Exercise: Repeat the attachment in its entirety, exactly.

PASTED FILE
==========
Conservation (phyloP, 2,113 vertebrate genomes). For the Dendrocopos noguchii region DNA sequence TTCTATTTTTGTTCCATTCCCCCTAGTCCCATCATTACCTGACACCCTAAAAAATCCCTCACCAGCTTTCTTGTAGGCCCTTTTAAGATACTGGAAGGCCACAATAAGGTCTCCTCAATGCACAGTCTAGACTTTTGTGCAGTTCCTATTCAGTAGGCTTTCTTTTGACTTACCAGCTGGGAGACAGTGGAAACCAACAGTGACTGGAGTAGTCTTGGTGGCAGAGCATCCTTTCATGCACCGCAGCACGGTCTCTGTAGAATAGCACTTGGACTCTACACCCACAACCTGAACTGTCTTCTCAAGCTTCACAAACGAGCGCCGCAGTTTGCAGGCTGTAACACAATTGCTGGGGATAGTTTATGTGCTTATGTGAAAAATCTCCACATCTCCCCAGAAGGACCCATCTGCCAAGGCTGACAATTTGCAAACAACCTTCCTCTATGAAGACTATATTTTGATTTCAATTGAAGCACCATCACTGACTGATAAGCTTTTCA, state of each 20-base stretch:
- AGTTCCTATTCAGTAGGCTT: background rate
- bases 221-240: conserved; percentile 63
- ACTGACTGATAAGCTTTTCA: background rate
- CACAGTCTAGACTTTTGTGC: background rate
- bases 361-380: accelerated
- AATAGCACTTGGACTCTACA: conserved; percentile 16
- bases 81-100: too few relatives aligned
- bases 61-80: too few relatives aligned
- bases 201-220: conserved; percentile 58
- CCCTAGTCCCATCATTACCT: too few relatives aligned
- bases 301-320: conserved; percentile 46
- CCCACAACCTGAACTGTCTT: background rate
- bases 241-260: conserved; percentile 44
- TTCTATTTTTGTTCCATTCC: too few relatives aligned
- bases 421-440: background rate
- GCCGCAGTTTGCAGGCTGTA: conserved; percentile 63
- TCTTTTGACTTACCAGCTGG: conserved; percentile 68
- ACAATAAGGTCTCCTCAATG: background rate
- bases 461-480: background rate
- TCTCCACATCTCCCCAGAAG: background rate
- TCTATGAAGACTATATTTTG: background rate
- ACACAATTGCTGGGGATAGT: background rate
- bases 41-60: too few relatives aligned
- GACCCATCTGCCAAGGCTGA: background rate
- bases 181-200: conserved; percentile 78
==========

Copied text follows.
Conservation (phyloP, 2,113 vertebrate genomes). For the Dendrocopos noguchii region DNA sequence TTCTATTTTTGTTCCATTCCCCCTAGTCCCATCATTACCTGACACCCTAAAAAATCCCTCACCAGCTTTCTTGTAGGCCCTTTTAAGATACTGGAAGGCCACAATAAGGTCTCCTCAATGCACAGTCTAGACTTTTGTGCAGTTCCTATTCAGTAGGCTTTCTTTTGACTTACCAGCTGGGAGACAGTGGAAACCAACAGTGACTGGAGTAGTCTTGGTGGCAGAGCATCCTTTCATGCACCGCAGCACGGTCTCTGTAGAATAGCACTTGGACTCTACACCCACAACCTGAACTGTCTTCTCAAGCTTCACAAACGAGCGCCGCAGTTTGCAGGCTGTAACACAATTGCTGGGGATAGTTTATGTGCTTATGTGAAAAATCTCCACATCTCCCCAGAAGGACCCATCTGCCAAGGCTGACAATTTGCAAACAACCTTCCTCTATGAAGACTATATTTTGATTTCAATTGAAGCACCATCACTGACTGATAAGCTTTTCA, state of each 20-base stretch:
- AGTTCCTATTCAGTAGGCTT: background rate
- bases 221-240: conserved; percentile 63
- ACTGACTGATAAGCTTTTCA: background rate
- CACAGTCTAGACTTTTGTGC: background rate
- bases 361-380: accelerated
- AATAGCACTTGGACTCTACA: conserved; percentile 16
- bases 81-100: too few relatives aligned
- bases 61-80: too few relatives aligned
- bases 201-220: conserved; percentile 58
- CCCTAGTCCCATCATTACCT: too few relatives aligned
- bases 301-320: conserved; percentile 46
- CCCACAACCTGAACTGTCTT: background rate
- bases 241-260: conserved; percentile 44
- TTCTATTTTTGTTCCATTCC: too few relatives aligned
- bases 421-440: background rate
- GCCGCAGTTTGCAGGCTGTA: conserved; percentile 63
- TCTTTTGACTTACCAGCTGG: conserved; percentile 68
- ACAATAAGGTCTCCTCAATG: background rate
- bases 461-480: background rate
- TCTCCACATCTCCCCAGAAG: background rate
- TCTATGAAGACTATATTTTG: background rate
- ACACAATTGCTGGGGATAGT: background rate
- bases 41-60: too few relatives aligned
- GACCCATCTGCCAAGGCTGA: background rate
- bases 181-200: conserved; percentile 78